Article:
Intensive care unit acquired weakness (ICUAW) is now a well-known entity complicating critical illness. It increases mortality and in the critical illness survivor it is associated with physical disability, substantially increased health resource utilisation and healthcare costs. Skeletal muscle wasting is a key driver of ICUAW and physical functional outcomes in both the short and long term. To date, there is no intervention that can universally and consistently prevent muscle loss during critical illness, or enhance its recovery following intensive care unit discharge, to improve physical function. Clinical trials of early mobilisation or exercise training, or enhanced nutritional support have generated inconsistent results and we have no effective pharmacological interventions. This review will delineate our current understanding of the mechanisms underpinning the development and persistence of skeletal muscle loss and dysfunction in the critically ill individual, highlighting recent discoveries and clinical observations, and utilisation of this knowledge in the development of novel therapeutics.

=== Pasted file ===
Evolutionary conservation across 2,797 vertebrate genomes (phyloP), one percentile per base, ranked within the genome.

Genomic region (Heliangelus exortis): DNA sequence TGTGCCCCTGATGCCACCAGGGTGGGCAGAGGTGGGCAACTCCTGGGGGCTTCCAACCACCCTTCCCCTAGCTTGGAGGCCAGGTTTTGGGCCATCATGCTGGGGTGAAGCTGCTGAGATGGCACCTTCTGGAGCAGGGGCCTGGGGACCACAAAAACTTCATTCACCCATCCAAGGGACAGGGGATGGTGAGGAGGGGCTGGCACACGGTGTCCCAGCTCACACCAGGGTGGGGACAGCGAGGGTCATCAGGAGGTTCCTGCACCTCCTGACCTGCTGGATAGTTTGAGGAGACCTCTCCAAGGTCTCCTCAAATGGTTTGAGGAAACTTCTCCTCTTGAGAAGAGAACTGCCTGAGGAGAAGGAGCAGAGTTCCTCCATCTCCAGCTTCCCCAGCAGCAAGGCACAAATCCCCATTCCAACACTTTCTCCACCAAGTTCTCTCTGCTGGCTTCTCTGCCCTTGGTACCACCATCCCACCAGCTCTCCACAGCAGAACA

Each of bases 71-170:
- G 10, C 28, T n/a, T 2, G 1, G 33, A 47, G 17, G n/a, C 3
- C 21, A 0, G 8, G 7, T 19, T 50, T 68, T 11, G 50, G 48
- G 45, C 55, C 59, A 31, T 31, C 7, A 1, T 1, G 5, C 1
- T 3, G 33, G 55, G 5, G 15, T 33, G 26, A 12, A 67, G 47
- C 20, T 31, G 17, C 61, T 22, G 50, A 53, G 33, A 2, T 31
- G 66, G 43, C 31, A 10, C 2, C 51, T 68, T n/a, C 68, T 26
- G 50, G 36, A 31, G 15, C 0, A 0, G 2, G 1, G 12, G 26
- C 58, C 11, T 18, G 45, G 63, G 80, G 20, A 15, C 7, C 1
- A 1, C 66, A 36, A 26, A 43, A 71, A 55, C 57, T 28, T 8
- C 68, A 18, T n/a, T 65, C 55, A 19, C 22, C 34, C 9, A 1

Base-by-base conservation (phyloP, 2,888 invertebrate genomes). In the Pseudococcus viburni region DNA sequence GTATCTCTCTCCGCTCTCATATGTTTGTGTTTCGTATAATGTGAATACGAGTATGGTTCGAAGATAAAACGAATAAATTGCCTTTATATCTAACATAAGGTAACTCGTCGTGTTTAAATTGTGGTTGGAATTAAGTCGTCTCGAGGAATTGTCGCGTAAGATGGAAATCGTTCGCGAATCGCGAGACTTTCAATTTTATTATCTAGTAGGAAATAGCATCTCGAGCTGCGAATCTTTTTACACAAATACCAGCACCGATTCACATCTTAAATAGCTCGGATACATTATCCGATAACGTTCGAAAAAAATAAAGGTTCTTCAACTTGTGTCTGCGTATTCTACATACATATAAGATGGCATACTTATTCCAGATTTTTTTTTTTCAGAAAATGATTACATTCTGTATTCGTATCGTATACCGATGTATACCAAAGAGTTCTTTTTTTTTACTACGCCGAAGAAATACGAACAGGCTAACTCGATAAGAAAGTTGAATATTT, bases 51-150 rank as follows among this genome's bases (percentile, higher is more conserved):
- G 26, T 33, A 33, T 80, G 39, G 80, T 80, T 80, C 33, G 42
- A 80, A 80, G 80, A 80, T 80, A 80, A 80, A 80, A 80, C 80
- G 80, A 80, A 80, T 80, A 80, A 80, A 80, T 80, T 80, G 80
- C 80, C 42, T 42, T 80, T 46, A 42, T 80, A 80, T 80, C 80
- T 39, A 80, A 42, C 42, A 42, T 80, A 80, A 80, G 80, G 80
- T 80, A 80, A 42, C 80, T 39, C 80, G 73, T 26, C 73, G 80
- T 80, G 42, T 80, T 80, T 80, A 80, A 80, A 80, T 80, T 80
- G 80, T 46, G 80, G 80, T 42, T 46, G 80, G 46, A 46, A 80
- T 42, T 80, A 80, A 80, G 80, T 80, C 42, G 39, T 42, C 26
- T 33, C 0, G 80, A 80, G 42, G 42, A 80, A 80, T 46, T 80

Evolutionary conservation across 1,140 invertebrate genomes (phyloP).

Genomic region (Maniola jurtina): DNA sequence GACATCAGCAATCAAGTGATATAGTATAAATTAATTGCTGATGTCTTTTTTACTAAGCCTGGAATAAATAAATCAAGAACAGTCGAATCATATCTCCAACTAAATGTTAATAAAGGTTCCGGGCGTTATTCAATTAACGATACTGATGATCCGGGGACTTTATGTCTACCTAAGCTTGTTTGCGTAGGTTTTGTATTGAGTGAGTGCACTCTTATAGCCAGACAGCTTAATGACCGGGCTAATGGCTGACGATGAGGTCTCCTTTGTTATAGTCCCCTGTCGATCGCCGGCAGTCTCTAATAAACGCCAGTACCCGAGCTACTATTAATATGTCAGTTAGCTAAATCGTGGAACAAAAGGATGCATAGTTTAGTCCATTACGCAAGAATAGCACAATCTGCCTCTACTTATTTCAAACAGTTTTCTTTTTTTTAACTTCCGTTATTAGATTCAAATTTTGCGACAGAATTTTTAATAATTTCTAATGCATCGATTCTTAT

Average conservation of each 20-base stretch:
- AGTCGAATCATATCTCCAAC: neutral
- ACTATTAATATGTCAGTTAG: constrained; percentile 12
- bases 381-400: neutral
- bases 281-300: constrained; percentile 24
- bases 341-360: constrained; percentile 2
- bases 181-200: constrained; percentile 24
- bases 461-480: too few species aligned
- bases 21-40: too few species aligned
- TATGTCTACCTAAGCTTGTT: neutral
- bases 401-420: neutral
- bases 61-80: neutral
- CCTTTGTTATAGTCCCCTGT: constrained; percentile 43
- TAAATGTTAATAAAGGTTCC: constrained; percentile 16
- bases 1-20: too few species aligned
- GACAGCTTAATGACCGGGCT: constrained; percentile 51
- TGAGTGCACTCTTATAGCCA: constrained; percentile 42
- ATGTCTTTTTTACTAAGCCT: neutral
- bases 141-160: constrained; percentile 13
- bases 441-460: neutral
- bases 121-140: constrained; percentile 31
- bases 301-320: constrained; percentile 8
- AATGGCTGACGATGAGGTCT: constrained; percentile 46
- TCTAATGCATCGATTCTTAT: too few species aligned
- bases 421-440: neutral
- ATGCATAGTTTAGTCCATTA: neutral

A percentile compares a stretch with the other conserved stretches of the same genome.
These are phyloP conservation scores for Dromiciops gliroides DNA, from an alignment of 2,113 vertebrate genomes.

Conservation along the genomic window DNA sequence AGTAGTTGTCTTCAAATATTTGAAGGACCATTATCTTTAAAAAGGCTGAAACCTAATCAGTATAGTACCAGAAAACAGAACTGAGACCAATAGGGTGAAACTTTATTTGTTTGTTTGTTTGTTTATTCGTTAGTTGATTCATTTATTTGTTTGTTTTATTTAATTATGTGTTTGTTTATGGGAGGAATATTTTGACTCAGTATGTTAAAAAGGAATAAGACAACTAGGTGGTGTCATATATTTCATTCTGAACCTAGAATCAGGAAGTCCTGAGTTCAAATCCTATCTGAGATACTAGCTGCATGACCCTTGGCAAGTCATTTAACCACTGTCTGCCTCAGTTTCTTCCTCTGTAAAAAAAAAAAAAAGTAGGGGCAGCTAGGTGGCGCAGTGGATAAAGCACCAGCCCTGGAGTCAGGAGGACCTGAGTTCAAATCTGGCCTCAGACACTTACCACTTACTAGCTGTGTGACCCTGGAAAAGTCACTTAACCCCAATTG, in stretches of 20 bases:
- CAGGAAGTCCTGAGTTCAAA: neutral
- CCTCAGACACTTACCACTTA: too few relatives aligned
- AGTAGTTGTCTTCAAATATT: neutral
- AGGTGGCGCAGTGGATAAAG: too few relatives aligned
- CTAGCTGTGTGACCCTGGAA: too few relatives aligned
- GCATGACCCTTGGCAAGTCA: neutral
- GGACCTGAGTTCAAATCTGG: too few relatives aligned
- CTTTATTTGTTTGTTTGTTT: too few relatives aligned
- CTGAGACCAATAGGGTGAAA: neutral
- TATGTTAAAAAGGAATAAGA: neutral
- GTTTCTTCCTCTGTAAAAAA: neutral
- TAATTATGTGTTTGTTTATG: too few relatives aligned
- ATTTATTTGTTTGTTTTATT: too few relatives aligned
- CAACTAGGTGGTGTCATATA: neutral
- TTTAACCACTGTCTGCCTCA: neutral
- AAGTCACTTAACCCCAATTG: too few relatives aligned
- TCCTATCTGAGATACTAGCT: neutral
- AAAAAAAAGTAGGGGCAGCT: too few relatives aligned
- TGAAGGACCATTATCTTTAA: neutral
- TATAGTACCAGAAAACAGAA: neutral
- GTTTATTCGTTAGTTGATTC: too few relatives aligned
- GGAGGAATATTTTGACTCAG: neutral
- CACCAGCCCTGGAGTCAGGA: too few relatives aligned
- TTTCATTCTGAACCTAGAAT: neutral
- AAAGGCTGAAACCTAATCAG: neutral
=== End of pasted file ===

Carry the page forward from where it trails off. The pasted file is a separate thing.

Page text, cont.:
- critical care
Statistics from Altmetric.com
Contributors All authors contributed in the writing of the manuscript and/or have provided useful comments and additional text to improve the manuscript. Critical decisions regarding important intellectual content was undertaken by all authors.
Funding This research received no specific grant from any funding agency in the public, commercial or not-for-profit sectors.
Competing interests None.
Patient consent for publication Not required.
Provenance and peer review Commissioned; externally peer reviewed.
If you wish to reuse any or all of this article please use the link below which will take you to the Copyright Clearance Center’s RightsLink service. You will be able to get a quick price and instant permission to reuse the content in many different ways.